This is an official ShareSoc News Item written by ShareSoc Director Cliff Weight.
942 registered for ShareSoc’s webinar with 684 attending. Wow! Our biggest webinar ever and possibly the biggest webinar of its kind.
Also, we now have 1,465 members of our Woodford Campaign. With these sorts of numbers we can pack much more of a punch with the FCA, Government and Hargreaves Lansdown. The Campaign has socially responsible aims of making the investment world a better place. It very much fits in with our ethos of using the law to get redress for those who lost money they should not have done, of holding to account wrongdoers and sending a very strong warning shot to any others not to offend.
Mail on Sunday personal finance editor Jeff Prestridge kicked off the webinar with a lively passionate review of what had happened and what needs to change. His was a journalist’s perpective and resonated with the average investor. He emphasised how much he appreciated people’s views and urged listeners to get in contact with him, his email is Jeff.Prestridge@mailonsunday.co.uk
The expert view was provided by Alan Miller, an experienced fund manager, who has watched with dismay what happened at Woodford. His slides of the liquidity of WEIF and other funds highlighted huge differences and suggested Link, The FCA and Grant Thornton were asleep at the wheel.
Both Jeff and Alan were asked if Link were reckless. Jeff said it was an irrefutable fact that Link failed in its duties and did not protect the best interests of investors. The investment strategy was not suitable for an open ended fund if there were to be a run on the fund – which there was, with large withdrawals for years. He said Woodford recklessly exceeded his limits. Alan also thought Link was reckless: the scandal was hugely damaging to the industry and the FCA needs to do a proper investigation to identify the lessons that need to be learnt from what went wrong.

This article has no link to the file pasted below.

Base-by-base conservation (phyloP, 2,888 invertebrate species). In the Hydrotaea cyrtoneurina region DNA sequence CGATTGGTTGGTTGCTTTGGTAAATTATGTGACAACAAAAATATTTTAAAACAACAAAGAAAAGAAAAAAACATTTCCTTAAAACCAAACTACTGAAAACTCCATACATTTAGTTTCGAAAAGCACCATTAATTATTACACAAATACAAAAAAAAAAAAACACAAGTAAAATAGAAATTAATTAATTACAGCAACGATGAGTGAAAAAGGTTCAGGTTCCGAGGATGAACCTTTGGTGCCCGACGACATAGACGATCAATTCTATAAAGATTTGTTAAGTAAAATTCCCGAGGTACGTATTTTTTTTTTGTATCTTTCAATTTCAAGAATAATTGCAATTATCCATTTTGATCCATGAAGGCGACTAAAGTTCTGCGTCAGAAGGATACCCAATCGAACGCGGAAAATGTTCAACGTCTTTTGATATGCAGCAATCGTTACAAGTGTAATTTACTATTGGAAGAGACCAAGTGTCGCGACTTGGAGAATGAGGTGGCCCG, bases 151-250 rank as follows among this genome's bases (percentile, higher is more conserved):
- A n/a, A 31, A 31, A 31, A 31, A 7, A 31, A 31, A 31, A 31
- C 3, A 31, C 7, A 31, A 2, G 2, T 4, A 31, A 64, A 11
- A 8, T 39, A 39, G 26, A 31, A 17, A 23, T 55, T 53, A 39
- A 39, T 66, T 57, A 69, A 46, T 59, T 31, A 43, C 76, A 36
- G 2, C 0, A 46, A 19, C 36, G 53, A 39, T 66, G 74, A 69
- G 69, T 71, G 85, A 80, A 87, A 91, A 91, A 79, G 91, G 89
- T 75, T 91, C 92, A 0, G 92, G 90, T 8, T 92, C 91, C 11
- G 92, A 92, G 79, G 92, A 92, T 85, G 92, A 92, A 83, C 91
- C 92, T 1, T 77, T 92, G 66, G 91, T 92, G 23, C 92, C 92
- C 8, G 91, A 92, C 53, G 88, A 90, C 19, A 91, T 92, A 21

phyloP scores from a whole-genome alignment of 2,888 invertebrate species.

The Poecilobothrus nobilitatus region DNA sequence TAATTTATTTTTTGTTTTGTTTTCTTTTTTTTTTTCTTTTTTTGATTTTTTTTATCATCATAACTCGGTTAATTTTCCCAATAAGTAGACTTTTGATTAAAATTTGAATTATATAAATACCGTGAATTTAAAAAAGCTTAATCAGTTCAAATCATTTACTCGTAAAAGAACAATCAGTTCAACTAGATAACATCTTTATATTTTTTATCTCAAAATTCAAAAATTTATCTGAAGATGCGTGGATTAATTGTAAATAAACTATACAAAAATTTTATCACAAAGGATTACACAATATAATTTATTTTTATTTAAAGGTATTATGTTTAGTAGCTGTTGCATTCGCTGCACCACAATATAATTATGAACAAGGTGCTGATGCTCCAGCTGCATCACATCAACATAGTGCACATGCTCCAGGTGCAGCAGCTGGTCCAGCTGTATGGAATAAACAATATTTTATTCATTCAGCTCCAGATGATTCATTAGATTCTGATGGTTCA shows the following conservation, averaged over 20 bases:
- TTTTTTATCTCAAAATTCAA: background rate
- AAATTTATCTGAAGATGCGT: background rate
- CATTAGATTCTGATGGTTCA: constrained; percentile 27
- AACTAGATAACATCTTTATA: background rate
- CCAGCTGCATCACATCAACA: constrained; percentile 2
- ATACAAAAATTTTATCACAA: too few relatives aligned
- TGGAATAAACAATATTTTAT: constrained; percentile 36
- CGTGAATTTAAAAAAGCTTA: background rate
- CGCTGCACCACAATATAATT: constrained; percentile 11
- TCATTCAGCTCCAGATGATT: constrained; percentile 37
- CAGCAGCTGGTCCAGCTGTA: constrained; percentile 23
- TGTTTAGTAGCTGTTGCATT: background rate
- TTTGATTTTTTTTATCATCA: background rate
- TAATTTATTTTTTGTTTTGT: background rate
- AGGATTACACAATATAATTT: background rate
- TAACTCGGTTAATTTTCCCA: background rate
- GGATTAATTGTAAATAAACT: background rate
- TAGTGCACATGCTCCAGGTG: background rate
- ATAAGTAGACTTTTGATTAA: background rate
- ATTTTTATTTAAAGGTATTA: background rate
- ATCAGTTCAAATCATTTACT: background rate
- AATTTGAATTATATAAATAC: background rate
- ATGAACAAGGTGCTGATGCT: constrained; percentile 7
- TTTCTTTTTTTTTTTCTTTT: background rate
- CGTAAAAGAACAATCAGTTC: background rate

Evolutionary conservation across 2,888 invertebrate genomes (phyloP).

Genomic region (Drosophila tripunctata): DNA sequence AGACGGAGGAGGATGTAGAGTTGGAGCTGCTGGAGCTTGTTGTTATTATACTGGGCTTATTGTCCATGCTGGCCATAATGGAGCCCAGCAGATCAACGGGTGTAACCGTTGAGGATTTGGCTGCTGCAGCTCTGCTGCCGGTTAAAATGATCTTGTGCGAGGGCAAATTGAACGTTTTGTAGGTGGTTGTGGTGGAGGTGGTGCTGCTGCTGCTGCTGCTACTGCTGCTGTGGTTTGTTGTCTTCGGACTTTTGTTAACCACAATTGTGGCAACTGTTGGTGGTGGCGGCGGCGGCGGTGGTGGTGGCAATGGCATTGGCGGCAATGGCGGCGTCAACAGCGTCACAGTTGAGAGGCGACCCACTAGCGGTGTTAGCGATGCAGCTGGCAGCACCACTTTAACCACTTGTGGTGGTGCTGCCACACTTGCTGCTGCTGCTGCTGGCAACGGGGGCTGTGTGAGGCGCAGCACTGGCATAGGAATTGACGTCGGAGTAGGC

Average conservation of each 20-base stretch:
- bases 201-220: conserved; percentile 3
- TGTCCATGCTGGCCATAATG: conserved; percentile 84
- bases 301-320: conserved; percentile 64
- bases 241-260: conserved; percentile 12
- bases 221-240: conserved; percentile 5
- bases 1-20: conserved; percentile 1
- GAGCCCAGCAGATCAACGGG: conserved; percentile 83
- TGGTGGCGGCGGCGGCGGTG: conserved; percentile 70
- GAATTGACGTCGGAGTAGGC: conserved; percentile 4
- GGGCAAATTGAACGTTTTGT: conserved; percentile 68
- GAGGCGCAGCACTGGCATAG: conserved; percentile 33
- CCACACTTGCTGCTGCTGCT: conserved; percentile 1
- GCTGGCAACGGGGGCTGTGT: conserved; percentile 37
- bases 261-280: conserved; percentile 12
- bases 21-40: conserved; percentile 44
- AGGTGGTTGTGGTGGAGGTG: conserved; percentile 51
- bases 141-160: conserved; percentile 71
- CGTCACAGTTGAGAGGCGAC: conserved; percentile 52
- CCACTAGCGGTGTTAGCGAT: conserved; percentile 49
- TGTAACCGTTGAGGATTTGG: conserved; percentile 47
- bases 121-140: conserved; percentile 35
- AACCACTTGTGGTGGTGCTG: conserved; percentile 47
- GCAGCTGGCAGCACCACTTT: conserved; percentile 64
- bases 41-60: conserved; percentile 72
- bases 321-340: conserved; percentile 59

Cliff Weight reviewed the 4 claims, explained the difficulties of the Hargreaves case and getting funding for it, and why ShareSoc chose to endorse the Leigh Day claim against Link.
By a happy co-incidence, Leigh Day had on 27 September launched proceedings in the High Court against Link. So Boz, the Leigh Day Partner leading their case, took us through the claim and what happens next. It was a detailed review, too detailed for me to summarise here, but you can listen to the webinar recording to hear the full details. Sadly it might not be until 2024 until the case reaches the Court. Boz would like to settle earlier but Link have appointed Magic Circle (i.e. very expensive) legal firm Clifford Chance to defend them.
We had a dozen pre-submitted questions and 85 on the night. Mark Northway ably chaired the Q&A session which he allowed to run over the intended 6.30 finish – he eventually called a halt at 6.50pm with still over 390 listening in.
Link have refused to disclose the names of all the investors to ShareSoc, so we cannot write to them and ask them to join the claim. So far, less than 10% of the potential 270,000 WEIF claimants have registered with any of the 4 claims. Link’s refusal is an outrage and ShareSoc will be writing to the Minister, the FCA and others highlighting the need to change the law. For some bizarre reason OIECs do not have to supply the shareholder register, unlike quoted companies when CA2006 S316 and S793 makes the register available to those who have a proper purpose.
We invited the FCA to speak and answer questions and they declined. We will write to them asking for a meeting to explain the learning points from this webinar, the need for them to publish their report into Woodford promptly, the need for a full independent review of what went wrong and lessons learned, and the changes to legislation required to stop this happening again.